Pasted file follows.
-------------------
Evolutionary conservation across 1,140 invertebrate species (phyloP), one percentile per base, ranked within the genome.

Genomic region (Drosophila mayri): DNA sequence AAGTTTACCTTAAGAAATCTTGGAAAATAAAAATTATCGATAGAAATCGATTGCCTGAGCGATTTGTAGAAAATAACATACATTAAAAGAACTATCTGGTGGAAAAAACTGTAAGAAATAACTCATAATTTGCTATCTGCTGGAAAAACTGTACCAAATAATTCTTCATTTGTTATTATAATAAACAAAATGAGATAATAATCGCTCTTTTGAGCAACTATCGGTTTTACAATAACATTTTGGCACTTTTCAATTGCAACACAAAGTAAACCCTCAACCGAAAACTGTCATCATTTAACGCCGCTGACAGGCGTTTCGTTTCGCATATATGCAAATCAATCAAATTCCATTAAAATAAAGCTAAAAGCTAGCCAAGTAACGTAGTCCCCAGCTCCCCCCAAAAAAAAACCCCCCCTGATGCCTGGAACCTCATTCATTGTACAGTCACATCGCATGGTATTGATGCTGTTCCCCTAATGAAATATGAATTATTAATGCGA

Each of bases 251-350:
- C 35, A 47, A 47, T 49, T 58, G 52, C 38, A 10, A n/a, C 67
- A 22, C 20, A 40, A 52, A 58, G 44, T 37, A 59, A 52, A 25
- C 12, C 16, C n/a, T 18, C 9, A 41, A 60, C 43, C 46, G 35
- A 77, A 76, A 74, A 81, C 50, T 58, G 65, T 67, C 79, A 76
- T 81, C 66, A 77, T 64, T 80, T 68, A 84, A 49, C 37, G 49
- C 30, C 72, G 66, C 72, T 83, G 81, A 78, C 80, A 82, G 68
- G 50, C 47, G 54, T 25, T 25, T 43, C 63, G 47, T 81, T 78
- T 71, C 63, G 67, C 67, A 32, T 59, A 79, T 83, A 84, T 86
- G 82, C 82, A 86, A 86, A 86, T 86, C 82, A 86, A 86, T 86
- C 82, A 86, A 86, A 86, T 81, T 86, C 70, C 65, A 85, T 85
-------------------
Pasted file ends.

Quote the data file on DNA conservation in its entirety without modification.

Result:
Evolutionary conservation across 1,140 invertebrate species (phyloP), one percentile per base, ranked within the genome.

Genomic region (Drosophila mayri): DNA sequence AAGTTTACCTTAAGAAATCTTGGAAAATAAAAATTATCGATAGAAATCGATTGCCTGAGCGATTTGTAGAAAATAACATACATTAAAAGAACTATCTGGTGGAAAAAACTGTAAGAAATAACTCATAATTTGCTATCTGCTGGAAAAACTGTACCAAATAATTCTTCATTTGTTATTATAATAAACAAAATGAGATAATAATCGCTCTTTTGAGCAACTATCGGTTTTACAATAACATTTTGGCACTTTTCAATTGCAACACAAAGTAAACCCTCAACCGAAAACTGTCATCATTTAACGCCGCTGACAGGCGTTTCGTTTCGCATATATGCAAATCAATCAAATTCCATTAAAATAAAGCTAAAAGCTAGCCAAGTAACGTAGTCCCCAGCTCCCCCCAAAAAAAAACCCCCCCTGATGCCTGGAACCTCATTCATTGTACAGTCACATCGCATGGTATTGATGCTGTTCCCCTAATGAAATATGAATTATTAATGCGA

Each of bases 251-350:
- C 35, A 47, A 47, T 49, T 58, G 52, C 38, A 10, A n/a, C 67
- A 22, C 20, A 40, A 52, A 58, G 44, T 37, A 59, A 52, A 25
- C 12, C 16, C n/a, T 18, C 9, A 41, A 60, C 43, C 46, G 35
- A 77, A 76, A 74, A 81, C 50, T 58, G 65, T 67, C 79, A 76
- T 81, C 66, A 77, T 64, T 80, T 68, A 84, A 49, C 37, G 49
- C 30, C 72, G 66, C 72, T 83, G 81, A 78, C 80, A 82, G 68
- G 50, C 47, G 54, T 25, T 25, T 43, C 63, G 47, T 81, T 78
- T 71, C 63, G 67, C 67, A 32, T 59, A 79, T 83, A 84, T 86
- G 82, C 82, A 86, A 86, A 86, T 86, C 82, A 86, A 86, T 86
- C 82, A 86, A 86, A 86, T 81, T 86, C 70, C 65, A 85, T 85